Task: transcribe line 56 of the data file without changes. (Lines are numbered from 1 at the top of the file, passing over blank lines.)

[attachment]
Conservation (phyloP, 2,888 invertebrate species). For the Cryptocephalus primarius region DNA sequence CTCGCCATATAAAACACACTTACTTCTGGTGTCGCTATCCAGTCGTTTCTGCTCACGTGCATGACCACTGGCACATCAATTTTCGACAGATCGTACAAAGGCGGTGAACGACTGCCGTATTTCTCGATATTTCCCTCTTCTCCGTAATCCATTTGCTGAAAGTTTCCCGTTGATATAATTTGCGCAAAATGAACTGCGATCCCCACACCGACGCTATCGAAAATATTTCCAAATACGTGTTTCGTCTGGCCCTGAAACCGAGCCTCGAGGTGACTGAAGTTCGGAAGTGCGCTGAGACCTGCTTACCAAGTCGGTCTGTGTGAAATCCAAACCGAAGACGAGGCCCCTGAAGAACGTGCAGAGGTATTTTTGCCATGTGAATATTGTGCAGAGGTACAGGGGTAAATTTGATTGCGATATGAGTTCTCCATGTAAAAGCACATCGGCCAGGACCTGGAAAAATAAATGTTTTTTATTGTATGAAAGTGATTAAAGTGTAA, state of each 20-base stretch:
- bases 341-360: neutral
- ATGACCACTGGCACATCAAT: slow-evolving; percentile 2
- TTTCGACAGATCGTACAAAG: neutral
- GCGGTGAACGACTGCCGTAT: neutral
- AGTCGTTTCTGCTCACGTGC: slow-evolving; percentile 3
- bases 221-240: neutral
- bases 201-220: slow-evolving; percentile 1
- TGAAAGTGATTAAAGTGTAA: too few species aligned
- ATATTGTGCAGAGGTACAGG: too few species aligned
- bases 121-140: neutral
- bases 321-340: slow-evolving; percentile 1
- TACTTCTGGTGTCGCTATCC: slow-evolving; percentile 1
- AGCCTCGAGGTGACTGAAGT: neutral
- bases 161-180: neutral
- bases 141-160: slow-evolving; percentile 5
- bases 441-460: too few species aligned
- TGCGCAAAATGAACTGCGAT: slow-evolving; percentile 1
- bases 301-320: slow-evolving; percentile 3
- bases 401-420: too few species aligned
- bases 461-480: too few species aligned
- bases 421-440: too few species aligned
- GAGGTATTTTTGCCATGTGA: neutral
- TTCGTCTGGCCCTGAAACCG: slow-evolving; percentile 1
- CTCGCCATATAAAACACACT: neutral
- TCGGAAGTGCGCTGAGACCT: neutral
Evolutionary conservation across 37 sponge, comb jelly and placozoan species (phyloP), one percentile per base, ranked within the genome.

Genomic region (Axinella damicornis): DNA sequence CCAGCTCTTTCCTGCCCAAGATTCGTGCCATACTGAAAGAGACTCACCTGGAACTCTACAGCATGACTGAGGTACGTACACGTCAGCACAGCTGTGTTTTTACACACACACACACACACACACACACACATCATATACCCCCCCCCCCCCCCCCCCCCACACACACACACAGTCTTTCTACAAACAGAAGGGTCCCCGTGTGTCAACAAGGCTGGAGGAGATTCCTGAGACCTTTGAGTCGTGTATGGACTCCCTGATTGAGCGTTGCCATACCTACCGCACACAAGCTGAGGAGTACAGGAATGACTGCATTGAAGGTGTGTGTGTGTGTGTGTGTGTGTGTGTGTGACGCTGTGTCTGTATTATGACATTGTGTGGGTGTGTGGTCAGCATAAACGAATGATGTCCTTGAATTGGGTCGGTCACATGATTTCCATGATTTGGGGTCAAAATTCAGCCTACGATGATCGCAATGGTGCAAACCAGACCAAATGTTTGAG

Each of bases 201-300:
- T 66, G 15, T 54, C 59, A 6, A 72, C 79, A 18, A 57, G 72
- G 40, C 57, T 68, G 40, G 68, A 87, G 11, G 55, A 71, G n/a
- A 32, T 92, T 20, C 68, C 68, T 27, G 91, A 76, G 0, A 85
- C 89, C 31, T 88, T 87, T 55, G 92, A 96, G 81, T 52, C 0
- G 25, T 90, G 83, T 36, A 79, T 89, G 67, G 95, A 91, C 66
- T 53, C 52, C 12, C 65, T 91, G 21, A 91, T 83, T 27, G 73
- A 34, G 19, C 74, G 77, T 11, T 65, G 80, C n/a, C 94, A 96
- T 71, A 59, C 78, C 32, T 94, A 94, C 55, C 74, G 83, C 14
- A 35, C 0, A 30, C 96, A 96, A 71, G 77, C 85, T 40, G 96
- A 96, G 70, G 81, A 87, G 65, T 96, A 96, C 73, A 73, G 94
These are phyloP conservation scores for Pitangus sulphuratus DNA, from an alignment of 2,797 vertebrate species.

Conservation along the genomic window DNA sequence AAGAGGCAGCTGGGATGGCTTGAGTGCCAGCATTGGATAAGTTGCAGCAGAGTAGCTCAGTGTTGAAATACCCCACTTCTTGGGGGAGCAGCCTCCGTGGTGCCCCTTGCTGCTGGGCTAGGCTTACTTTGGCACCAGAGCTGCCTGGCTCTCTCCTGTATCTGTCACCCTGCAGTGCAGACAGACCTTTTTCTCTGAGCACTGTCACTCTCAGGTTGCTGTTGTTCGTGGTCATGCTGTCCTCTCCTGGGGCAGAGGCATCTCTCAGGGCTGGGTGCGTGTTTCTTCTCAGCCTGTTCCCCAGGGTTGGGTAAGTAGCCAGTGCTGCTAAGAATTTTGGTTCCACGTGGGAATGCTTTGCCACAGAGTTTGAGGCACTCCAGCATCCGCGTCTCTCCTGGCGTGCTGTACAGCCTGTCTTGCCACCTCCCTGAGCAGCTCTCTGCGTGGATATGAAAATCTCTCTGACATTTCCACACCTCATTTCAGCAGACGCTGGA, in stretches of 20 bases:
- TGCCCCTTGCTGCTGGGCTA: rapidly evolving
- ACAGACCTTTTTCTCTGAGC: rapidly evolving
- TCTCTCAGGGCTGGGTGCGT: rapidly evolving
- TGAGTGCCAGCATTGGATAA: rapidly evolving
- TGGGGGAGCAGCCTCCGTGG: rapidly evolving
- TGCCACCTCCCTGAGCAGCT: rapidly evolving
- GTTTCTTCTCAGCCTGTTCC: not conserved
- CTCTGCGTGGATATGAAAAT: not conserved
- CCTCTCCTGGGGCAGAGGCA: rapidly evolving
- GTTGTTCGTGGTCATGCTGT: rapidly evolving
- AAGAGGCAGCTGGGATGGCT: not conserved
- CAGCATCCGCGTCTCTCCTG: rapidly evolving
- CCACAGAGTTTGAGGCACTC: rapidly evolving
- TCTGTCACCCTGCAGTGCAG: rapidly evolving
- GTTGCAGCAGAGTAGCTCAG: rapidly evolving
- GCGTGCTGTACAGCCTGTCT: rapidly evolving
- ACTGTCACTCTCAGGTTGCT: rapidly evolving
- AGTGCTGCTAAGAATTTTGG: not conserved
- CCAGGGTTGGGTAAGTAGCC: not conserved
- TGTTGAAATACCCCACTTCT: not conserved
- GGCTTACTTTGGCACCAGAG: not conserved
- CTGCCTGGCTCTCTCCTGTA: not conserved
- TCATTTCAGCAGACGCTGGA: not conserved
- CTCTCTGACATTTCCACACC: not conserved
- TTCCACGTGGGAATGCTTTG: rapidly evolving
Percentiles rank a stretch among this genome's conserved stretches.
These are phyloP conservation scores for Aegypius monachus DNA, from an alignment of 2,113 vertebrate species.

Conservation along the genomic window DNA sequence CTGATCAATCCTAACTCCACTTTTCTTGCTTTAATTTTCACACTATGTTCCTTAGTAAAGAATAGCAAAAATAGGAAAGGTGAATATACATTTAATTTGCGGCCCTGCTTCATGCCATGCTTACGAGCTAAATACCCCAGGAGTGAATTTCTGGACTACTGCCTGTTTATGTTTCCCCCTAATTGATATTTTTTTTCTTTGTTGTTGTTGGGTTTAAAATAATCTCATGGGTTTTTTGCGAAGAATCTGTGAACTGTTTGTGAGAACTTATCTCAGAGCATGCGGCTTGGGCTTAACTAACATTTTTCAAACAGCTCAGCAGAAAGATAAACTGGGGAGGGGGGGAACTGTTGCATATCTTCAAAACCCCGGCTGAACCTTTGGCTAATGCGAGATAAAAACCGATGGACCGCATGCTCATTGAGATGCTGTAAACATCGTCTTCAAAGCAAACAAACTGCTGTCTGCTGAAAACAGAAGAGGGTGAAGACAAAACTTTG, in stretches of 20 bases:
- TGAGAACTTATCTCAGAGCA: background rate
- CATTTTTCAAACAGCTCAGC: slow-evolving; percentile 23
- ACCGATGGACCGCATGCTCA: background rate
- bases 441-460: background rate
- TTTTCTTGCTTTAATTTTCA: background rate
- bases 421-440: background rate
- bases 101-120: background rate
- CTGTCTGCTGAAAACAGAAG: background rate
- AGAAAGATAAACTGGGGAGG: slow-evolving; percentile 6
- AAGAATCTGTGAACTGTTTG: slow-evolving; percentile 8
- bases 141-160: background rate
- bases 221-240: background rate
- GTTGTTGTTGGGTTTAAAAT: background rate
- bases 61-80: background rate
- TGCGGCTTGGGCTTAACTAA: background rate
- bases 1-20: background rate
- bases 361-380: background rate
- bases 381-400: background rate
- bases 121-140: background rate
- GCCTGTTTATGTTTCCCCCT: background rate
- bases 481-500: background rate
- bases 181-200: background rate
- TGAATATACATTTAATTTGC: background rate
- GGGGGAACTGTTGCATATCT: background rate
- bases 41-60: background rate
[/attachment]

- GTTGCAGCAGAGTAGCTCAG: rapidly evolving